Iranian contemporary art scene has been very vibrant since the end of Iran-Iraq war. After election of President Rouhani more galleries have opened up. There are exhibitions of Iranian art in all corners of the world. In the past one year alone, we have had three artists, two of whom are in their 80s but have a contemporary outlook and practice, exhibited at Guggenheim New York and Davis Museum Boston, not to mention Shirin Neshat’s solo exhibition at Hirshorn Museum. Also young artists like Barbad Golshiri- Baktash Sarang- Shahryar Hatami- Newsha Tavakolian-have a very strong presence in the international scene. And yes, the deal with the U.S has already resulted in better times for all of us. We have been hosting groups of travelers and collectors in the past two years and we are sure more people are willing and planning to come over.

This year Contemporary Istanbul is focusing on the contemporary art scene of Tehran. What do you expect from it?

One of the reasons we want to come to Istanbul and be a part of Contemporary Istanbul is to try and change the perception about the Iranian art scene. We, as galleries, have not been isolated despite the hard times during Ahmadinejad’s administration.


What does Contemporary Istanbul mean to you, as a gallery from Berlin, a city where more than 5% of the population consists of Turkish people?

Modern Berlin is a very open international city and unthinkable without its multifaceted Turkish community. We have very good Turkish artists here. It’s been 10 years since I last was in Istanbul and I’m very excited to see how the city has changed in this time. Of course I’m looking forward to connecting with new collectors and with Turkish gallerists. I also find this year’s focus on Tehran particularly fascinating. Perhaps this will also help to forge new links in the art world of the entire region.

Which artists will you present in your booth at CI? How did you make the selection?

The gallery’s emphasis is on abstract art and this will be reflected in the booth presentation. We will be showing new works by Arne Schreiber that feature manually repeated lines painted on canvas as well as wooden steles by Katinka Pilscheur, which feature monochrome varnished works. Pilscheur uses industrial varnish fabricated by well-known car brands, but also nail polish by Chanel or YSL. Both artists are exhibiting in Turkey for the first time. The booth is completed by a selection of photographs by Ingo Mittelstaedt, who lived in Turkey during his student days, and Jeanno Gaussi, a Kabul-born artist. Gaussi will be showing a skateboard mounted on metal and bearing an Oriental design. In this piece she merges childhood memories of Afghanistan and India with Western youth culture.


What is your motivation behind to participate to the Contemporary Istanbul?

Coming to Istanbul means to me being open to other cultures, other practices. It means also to share the idea that many changes may happen through the art. The world is suffering today and so many things are happening in Turkey and in countries next to this country. We need to see through the artists, we need to try to understand what they feel and how they can change the world. Of course I do expect to meet new collectors, new institutions, critics… I am expecting to learn from the people I will meet with.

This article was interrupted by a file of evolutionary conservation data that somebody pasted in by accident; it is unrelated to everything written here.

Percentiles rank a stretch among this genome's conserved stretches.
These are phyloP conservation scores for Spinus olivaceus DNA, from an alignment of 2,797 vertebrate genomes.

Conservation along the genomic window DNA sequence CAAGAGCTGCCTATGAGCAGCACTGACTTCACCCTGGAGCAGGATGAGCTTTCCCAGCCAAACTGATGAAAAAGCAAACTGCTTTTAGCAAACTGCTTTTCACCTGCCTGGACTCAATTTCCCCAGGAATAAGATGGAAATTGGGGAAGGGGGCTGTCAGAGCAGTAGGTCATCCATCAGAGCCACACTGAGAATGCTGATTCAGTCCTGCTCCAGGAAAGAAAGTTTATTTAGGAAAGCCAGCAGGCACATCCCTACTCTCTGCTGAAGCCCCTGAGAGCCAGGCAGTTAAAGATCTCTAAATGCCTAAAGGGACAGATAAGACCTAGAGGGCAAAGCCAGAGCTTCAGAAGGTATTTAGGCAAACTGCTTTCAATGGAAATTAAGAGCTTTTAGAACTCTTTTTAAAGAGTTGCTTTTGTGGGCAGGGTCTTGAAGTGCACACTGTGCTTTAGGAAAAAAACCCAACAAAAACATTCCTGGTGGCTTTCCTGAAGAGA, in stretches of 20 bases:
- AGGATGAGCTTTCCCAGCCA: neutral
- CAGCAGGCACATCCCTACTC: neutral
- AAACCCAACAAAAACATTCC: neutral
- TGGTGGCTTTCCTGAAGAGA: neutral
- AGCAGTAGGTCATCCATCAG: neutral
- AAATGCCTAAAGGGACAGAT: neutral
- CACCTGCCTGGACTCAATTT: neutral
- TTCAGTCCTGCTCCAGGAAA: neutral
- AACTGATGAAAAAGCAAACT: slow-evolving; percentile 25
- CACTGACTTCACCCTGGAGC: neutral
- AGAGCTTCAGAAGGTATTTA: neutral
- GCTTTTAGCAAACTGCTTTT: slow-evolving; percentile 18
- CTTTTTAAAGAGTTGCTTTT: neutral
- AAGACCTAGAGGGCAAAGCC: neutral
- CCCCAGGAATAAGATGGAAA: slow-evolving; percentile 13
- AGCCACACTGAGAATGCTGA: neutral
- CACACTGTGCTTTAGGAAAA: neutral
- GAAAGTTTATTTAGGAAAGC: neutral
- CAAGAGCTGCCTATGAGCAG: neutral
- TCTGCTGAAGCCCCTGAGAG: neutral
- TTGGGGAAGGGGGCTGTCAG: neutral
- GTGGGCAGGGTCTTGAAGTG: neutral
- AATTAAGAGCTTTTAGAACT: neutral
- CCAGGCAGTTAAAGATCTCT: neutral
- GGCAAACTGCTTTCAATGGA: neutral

How did you make the selection of the works you present in your booth at CI?

The works presented comes after a discussion with Turkish people involved in the art and with our artists. Our artists, Lang/Baumann, Gaillar & Claude, Robert Devriendt are known in their country but not so much in Istanbul. This is why we want to share our passion for these artists with the public of CI.


You participated the Contemporary Istanbul before, what are your thoughts on it and what are your expectations from this year’s fair? How did your gallery change since last year?

This is our 3rd year at CI, and the fair is always one of the top one for our gallery, every year we meet with our Turkish collectors that we see as well in Miami and New York during the other fairs, so it feels great to reconnect each year with them. Since last year we have signed Julian Lennon which works will be on display at our booth, we are also very exited to show the new “Neon” works of Melisa Mizrakli, which the artists have been working on the whole year around and also the Up in the Air series from Antoine Rose, showing Manhattan shot from an helicopter by night, the series is a huge success in New York and should do very well in Istanbul as well.

How do you see the difference between the collectors in Turkey and the US?

Turkey and America are pretty similar in terms of collecting arts, our most successful artists in the US are the same ones as in Istanbul. This is a global market. Photography is booming now in America and we see the same trend coming into Istanbul with collectors who never purchased a photograph before, stepping in and collecting works from Moby, Drew Tal or Antoine Rose. So overall, what’s happening first in New York, happens in Istanbul afterwards.


You are a platform for emerging international artists, with a particular referebvnce to Turkey. What does Contemporary Istanbul mean to you?
Contemporary Istanbul is a very important fair for us. Not only will it be our first fair, but also it will be the first time Ihsan Oturmak will be exhibiting as a solo artist in Turkey. We think Contemporary Istanbul is the perfect place for such an occasion. Due to the fact that we are very confident of our artist selection and his works we expect a very positive outcome.

How did you decide to present promising artist Oturmak’s works in the fair?

CI being quite focused on the local market, we thought it would be strategic to participate as a London based gallery, but representing a Turkish artist that never exhibited his works before.

Author: Dilan Ayyıldız